BERLIN (Reuters) - New rules that would make it easier for Germany to expel migrants who have no hope of being granted asylum will not come into force this year, Chancellor Angela Merkel said on Tuesday (Dec 1), amid a fight within her coalition over details of the package.
The delay in implementing the so-called "Asylum Package II" is a blow to the German leader, who is under mounting pressure from her own party and the broader electorate to reduce the number of migrants entering Germany.
The new rules would allow Germany to set up reception centres near its border with Austria where fast-track decisions could be made for migrants deemed unlikely to win asylum.
But a fight between Merkel's conservatives and the centre-left Social Democrats (SPD) over the level of healthcare benefits asylum seekers receive has prevented an agreement on the wider package.
"For procedural reasons, it won't come into force by the end of the year," Merkel said on Tuesday at a news conference with the visiting prime minister of New Zealand.
"But I remain optimistic that we'll get a solution once we've discussed all the details."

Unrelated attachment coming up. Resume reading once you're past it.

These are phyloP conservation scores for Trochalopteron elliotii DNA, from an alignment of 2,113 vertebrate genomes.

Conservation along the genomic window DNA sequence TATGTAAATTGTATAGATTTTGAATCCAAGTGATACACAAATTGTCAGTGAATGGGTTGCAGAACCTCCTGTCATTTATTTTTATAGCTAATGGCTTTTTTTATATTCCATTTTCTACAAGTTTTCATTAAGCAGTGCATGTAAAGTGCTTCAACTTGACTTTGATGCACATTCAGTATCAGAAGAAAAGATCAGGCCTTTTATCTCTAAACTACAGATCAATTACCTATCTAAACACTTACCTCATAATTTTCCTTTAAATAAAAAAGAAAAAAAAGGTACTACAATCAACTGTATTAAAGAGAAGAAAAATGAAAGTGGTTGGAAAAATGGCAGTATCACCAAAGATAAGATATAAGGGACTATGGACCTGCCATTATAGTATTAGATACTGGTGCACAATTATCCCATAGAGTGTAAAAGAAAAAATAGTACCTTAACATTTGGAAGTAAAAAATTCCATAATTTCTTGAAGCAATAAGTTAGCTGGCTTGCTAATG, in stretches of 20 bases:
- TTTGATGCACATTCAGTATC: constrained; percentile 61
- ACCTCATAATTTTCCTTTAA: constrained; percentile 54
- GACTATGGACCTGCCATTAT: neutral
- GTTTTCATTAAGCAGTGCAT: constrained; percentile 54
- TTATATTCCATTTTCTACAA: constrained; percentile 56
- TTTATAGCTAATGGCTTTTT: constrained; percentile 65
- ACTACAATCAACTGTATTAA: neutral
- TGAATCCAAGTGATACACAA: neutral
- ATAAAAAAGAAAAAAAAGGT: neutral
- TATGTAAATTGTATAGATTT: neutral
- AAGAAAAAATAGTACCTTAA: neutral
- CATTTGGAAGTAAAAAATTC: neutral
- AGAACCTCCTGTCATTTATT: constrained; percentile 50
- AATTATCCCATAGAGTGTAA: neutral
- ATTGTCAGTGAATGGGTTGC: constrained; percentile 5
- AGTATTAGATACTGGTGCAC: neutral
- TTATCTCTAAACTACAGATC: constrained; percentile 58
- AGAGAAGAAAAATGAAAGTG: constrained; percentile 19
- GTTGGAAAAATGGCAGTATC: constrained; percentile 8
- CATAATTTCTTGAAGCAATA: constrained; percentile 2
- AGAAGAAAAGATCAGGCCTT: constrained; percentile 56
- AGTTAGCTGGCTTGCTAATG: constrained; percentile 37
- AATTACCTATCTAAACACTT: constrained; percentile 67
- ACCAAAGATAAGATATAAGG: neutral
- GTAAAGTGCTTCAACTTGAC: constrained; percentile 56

Merkel was counting on the domestic package, and a separate deal sealed between the European Union and Turkey on Sunday, to reassure members of her Christian Democratic Union (CDU), who are increasingly uneasy with the chancellor's refugee policies.
The party is due to hold its annual congress in Karlsruhe in mid-December and some Merkel allies, speaking on condition of anonymity, have warned that she could have a rough ride there if arrival numbers don't come down in the weeks ahead.
In a sign of her concern, Merkel noted at the news conference in Berlin that the UNHCR - the UN refugee agency - and the World Food Programme were underfunded by almost 50 per cent for 2016, calling this "unacceptable" in the current environment.
German officials have said cuts in UNHCR benefits for refugees are one reason why many refuse to stay in camps in countries like Turkey, Lebanon and Jordan, and are trying to reach Europe instead. "There's a risk that many more people flee now," she said.
Coalition officials told Reuters on Tuesday that German states had registered 953,000 arrivals so far this year, including nearly 200,000 in November alone.
However the influx has slowed recently, with the German Federal Police counting less than 4,000 entries per day since Friday, roughly half the number that were arriving each day in the prior week. The decline is being attributed to colder weather conditions and border barriers along the route migrants are taking through the Balkans.
After a steady drop in the polls in the past months, support for Merkel's conservatives appears to be stabilising, with an Emnid survey over the weekend showing them up at 38 per cent, compared to 36 per cent at the start of November.